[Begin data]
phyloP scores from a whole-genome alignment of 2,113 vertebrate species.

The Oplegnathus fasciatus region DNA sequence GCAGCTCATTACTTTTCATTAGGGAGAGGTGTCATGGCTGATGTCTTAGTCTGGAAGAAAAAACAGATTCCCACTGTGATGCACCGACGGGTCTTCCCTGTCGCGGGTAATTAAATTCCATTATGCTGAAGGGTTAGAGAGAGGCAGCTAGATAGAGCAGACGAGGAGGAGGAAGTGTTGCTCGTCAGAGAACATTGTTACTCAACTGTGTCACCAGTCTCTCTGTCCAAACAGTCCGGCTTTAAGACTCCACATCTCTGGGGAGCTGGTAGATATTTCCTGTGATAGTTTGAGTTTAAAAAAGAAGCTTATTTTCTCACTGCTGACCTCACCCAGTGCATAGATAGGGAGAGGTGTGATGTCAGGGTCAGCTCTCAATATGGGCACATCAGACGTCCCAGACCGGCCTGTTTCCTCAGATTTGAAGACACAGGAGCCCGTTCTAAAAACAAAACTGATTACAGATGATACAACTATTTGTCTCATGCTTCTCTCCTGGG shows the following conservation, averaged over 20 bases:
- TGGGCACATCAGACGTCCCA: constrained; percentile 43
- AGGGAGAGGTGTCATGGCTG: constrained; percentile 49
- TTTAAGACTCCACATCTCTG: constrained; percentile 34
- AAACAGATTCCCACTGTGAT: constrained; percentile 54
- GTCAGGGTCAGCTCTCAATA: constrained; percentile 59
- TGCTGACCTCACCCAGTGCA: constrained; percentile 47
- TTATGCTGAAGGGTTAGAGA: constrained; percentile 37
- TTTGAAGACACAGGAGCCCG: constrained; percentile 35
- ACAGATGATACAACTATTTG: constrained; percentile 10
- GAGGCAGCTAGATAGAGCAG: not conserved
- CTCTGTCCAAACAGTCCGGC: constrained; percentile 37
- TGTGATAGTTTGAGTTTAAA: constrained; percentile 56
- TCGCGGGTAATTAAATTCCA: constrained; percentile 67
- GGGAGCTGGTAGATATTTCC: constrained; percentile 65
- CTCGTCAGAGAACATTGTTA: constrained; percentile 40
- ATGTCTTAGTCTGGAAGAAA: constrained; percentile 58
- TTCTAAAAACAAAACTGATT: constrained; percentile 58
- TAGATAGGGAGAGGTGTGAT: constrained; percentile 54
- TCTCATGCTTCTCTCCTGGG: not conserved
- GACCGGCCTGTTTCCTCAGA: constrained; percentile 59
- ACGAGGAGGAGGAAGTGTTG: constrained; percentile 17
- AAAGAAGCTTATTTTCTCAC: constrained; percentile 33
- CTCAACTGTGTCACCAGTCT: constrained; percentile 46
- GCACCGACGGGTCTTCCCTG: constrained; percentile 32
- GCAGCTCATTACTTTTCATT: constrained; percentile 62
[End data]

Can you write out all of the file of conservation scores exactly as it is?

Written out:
phyloP scores from a whole-genome alignment of 2,113 vertebrate species.

The Oplegnathus fasciatus region DNA sequence GCAGCTCATTACTTTTCATTAGGGAGAGGTGTCATGGCTGATGTCTTAGTCTGGAAGAAAAAACAGATTCCCACTGTGATGCACCGACGGGTCTTCCCTGTCGCGGGTAATTAAATTCCATTATGCTGAAGGGTTAGAGAGAGGCAGCTAGATAGAGCAGACGAGGAGGAGGAAGTGTTGCTCGTCAGAGAACATTGTTACTCAACTGTGTCACCAGTCTCTCTGTCCAAACAGTCCGGCTTTAAGACTCCACATCTCTGGGGAGCTGGTAGATATTTCCTGTGATAGTTTGAGTTTAAAAAAGAAGCTTATTTTCTCACTGCTGACCTCACCCAGTGCATAGATAGGGAGAGGTGTGATGTCAGGGTCAGCTCTCAATATGGGCACATCAGACGTCCCAGACCGGCCTGTTTCCTCAGATTTGAAGACACAGGAGCCCGTTCTAAAAACAAAACTGATTACAGATGATACAACTATTTGTCTCATGCTTCTCTCCTGGG shows the following conservation, averaged over 20 bases:
- TGGGCACATCAGACGTCCCA: constrained; percentile 43
- AGGGAGAGGTGTCATGGCTG: constrained; percentile 49
- TTTAAGACTCCACATCTCTG: constrained; percentile 34
- AAACAGATTCCCACTGTGAT: constrained; percentile 54
- GTCAGGGTCAGCTCTCAATA: constrained; percentile 59
- TGCTGACCTCACCCAGTGCA: constrained; percentile 47
- TTATGCTGAAGGGTTAGAGA: constrained; percentile 37
- TTTGAAGACACAGGAGCCCG: constrained; percentile 35
- ACAGATGATACAACTATTTG: constrained; percentile 10
- GAGGCAGCTAGATAGAGCAG: not conserved
- CTCTGTCCAAACAGTCCGGC: constrained; percentile 37
- TGTGATAGTTTGAGTTTAAA: constrained; percentile 56
- TCGCGGGTAATTAAATTCCA: constrained; percentile 67
- GGGAGCTGGTAGATATTTCC: constrained; percentile 65
- CTCGTCAGAGAACATTGTTA: constrained; percentile 40
- ATGTCTTAGTCTGGAAGAAA: constrained; percentile 58
- TTCTAAAAACAAAACTGATT: constrained; percentile 58
- TAGATAGGGAGAGGTGTGAT: constrained; percentile 54
- TCTCATGCTTCTCTCCTGGG: not conserved
- GACCGGCCTGTTTCCTCAGA: constrained; percentile 59
- ACGAGGAGGAGGAAGTGTTG: constrained; percentile 17
- AAAGAAGCTTATTTTCTCAC: constrained; percentile 33
- CTCAACTGTGTCACCAGTCT: constrained; percentile 46
- GCACCGACGGGTCTTCCCTG: constrained; percentile 32
- GCAGCTCATTACTTTTCATT: constrained; percentile 62